• Detect and correct incoherencies through monitoring and complaint systems
  • Correct incoherencies demonstrating political will and accountability
  •  PCD must be built into choices made every day in the EU
slide23

PCD Training

Session 2: DECIDING WHICH PCD ISSUES TO FOCUS ON

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PCD Training

  • PCD and Financing Flows for Development
  • At the European Summit in May 2013, Heads of State and Government acknowledged theneed to deal with tax evasion and fraud and to fight money laundering, within the internal market and vis-à-vis non-cooperative third countries and jurisdictions;
  • The EU is biggest provider of Official Development Assistance (ODA) in the world;
  • These objectives are set back by illicit financial flows passing through developing countries, that if taxed could generate more resources for their development (ie. need for the adoption of stronger measures to tackle tax evasion).
slide25

PCD Training

  • PCD, Food and Development
  • Agricultural investment is high on the agenda of several international fora in which the EU is involved, including the Committee on World Food Security, focusing on smallholder investment and responsible agricultural investment (rai);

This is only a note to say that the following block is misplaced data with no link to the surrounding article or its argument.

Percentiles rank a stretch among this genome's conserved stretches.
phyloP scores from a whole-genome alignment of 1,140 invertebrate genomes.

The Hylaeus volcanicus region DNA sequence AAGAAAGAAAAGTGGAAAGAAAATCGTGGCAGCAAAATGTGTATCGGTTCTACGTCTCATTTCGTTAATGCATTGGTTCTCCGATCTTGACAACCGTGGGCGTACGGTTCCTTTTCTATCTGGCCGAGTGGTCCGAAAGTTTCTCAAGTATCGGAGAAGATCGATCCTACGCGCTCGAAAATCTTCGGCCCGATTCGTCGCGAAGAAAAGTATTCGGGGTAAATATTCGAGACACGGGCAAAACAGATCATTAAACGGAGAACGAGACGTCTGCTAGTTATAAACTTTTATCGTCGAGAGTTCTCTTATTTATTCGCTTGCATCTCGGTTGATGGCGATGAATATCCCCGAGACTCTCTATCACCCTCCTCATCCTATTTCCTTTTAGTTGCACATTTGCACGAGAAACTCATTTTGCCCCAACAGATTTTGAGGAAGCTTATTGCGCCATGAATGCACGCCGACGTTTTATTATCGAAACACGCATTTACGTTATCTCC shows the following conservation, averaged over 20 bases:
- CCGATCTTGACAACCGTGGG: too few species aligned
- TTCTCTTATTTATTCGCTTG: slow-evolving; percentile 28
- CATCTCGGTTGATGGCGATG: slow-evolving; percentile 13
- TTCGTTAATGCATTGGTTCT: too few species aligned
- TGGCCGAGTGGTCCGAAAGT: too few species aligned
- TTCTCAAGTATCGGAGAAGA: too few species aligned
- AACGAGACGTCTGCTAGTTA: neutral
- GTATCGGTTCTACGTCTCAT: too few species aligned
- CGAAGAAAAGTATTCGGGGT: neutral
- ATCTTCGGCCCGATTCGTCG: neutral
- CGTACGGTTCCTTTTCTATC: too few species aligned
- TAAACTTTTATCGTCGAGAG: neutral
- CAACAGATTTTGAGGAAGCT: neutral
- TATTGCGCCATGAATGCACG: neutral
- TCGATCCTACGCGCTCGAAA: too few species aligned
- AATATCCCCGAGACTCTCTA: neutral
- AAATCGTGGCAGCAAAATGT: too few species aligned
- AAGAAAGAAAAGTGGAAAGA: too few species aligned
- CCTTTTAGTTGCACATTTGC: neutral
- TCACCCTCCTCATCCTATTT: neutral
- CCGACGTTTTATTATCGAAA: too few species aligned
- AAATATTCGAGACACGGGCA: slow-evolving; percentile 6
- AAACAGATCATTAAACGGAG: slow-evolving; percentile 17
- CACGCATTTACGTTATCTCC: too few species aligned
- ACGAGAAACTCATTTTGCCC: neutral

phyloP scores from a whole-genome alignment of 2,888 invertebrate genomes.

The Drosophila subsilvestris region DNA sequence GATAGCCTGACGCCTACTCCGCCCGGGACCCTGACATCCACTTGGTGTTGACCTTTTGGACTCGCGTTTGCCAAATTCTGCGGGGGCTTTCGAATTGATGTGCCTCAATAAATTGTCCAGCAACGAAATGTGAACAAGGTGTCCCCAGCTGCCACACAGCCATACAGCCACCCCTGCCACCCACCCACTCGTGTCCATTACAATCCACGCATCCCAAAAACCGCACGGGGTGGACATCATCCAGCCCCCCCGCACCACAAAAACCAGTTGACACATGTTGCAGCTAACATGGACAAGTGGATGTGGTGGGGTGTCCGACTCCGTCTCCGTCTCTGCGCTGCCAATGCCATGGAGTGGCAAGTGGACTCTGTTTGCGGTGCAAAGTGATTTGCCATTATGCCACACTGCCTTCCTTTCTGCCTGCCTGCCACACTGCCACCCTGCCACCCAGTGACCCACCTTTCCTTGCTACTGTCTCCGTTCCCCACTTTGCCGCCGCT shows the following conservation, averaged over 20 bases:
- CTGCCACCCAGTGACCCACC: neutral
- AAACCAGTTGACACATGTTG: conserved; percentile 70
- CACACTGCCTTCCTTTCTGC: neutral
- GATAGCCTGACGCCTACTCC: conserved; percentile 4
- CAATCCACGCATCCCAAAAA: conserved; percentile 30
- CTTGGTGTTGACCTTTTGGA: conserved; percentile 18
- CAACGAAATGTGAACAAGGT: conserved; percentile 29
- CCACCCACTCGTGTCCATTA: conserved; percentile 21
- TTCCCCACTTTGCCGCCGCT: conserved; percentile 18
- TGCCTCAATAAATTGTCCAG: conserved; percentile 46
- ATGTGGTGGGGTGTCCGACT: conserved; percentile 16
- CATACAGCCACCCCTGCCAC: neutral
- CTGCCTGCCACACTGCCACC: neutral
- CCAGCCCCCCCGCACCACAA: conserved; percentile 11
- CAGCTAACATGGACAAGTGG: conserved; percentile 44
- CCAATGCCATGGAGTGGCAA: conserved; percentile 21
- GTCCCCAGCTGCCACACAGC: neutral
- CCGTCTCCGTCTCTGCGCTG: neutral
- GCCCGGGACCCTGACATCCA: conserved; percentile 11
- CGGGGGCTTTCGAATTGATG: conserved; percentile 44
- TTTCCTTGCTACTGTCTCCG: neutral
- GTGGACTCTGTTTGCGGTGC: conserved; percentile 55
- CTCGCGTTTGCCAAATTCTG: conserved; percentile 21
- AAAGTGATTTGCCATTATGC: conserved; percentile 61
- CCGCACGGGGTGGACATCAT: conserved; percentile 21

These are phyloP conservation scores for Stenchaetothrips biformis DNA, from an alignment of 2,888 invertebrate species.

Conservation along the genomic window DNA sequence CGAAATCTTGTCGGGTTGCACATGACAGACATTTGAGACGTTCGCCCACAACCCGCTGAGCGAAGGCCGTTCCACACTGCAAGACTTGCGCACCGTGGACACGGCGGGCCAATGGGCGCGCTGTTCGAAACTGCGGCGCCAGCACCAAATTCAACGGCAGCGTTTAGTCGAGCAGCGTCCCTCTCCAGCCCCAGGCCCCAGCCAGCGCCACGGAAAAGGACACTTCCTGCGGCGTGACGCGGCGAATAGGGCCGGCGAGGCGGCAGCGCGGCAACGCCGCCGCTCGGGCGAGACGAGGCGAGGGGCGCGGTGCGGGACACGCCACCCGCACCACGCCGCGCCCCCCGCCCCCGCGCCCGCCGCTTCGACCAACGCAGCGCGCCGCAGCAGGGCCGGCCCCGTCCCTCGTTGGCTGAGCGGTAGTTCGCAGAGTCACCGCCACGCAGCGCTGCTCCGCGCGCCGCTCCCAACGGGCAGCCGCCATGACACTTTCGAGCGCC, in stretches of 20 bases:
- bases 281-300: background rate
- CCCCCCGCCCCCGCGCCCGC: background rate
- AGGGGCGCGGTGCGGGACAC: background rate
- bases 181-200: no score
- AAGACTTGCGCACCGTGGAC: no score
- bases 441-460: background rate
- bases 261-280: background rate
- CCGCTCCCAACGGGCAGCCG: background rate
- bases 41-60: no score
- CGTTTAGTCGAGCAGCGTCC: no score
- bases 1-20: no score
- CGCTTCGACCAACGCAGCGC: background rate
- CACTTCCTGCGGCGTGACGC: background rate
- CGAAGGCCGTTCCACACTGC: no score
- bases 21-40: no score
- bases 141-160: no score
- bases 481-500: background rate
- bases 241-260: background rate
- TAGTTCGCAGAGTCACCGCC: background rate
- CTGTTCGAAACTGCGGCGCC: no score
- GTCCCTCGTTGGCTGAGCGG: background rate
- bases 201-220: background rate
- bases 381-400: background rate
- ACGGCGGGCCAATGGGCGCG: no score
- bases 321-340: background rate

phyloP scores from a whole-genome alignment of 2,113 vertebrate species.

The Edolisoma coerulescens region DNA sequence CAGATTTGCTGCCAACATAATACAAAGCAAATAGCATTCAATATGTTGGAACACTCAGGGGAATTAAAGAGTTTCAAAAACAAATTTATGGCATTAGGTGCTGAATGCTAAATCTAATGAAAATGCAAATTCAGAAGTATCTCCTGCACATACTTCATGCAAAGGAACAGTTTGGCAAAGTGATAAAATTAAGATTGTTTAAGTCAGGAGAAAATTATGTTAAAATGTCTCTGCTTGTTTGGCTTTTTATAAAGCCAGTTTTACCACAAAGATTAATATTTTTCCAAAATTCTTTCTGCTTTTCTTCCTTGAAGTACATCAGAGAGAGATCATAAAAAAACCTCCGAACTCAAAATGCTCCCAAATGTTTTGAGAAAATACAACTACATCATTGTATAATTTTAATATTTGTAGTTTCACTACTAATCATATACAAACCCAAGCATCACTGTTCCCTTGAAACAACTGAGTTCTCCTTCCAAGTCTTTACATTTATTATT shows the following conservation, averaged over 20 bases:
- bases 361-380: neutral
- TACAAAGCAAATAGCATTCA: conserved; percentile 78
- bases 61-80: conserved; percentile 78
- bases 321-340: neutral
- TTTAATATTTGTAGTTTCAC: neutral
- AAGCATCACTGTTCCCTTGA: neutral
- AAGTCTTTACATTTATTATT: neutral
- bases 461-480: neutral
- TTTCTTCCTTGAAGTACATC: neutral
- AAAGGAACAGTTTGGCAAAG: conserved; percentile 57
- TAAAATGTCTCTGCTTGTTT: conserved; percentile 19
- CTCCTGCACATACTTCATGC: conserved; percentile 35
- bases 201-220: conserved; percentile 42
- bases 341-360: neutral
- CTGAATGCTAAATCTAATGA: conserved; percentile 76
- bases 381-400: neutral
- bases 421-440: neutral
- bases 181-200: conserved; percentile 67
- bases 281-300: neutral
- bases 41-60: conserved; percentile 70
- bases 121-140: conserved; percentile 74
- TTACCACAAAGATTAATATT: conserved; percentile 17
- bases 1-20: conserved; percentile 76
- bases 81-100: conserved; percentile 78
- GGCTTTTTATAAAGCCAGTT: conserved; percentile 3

• One of the priorities of the EU’s 2010 Food Security Policy Framework (FSPF) is to improve smallholders’ resilience and their livelihoods as a means to improving food security in developing countries;
  • These objectives are set backby the extensive use of land in developing countries for the production of biofuels, causing land grabbing and food price volatility (ie. need for a revision of EU renewable energies policy).
slide26

PCD Training

  • PCD, Trade and Development
  • The EU trade policy promotes the regional integrationof developing countries’ markets;
  • With its Aid for Trade Strategy (AfT), the EU is committed to provide developing countries with technical assistance to anticipate and reduce any negative impacts of new trade rules or other measures affecting trade;
  • These objectives are set backby a growing dependence on imported goods and deregulation (ie. need for more adequate trade rules).
slide27

PCD Training

  • PCD, Migration and Development
  • ‘Decent work’ is a global development objective and a specific Millennium Development Goal, which the EU committed to achieve;
  • The promotes globally the respect for human rights;
  • These objectives are set back byrestrictive migration policies and border management system not fully efficient (ie. need for the adoption of a more human rights based approach in the management of migration flows).
slide28

PCD Training

  • Key lessons learned by CONCORD members
  • Understand the political context and you use it to guide your decisions on what topics to focus on
  • Pick a topic where you are likely to find a minimum level of receptiveness
  • Identify and use political opportunities created at the national or international level
  • Select a topic you know or where you have access to experts that can help you
slide29

PCD Training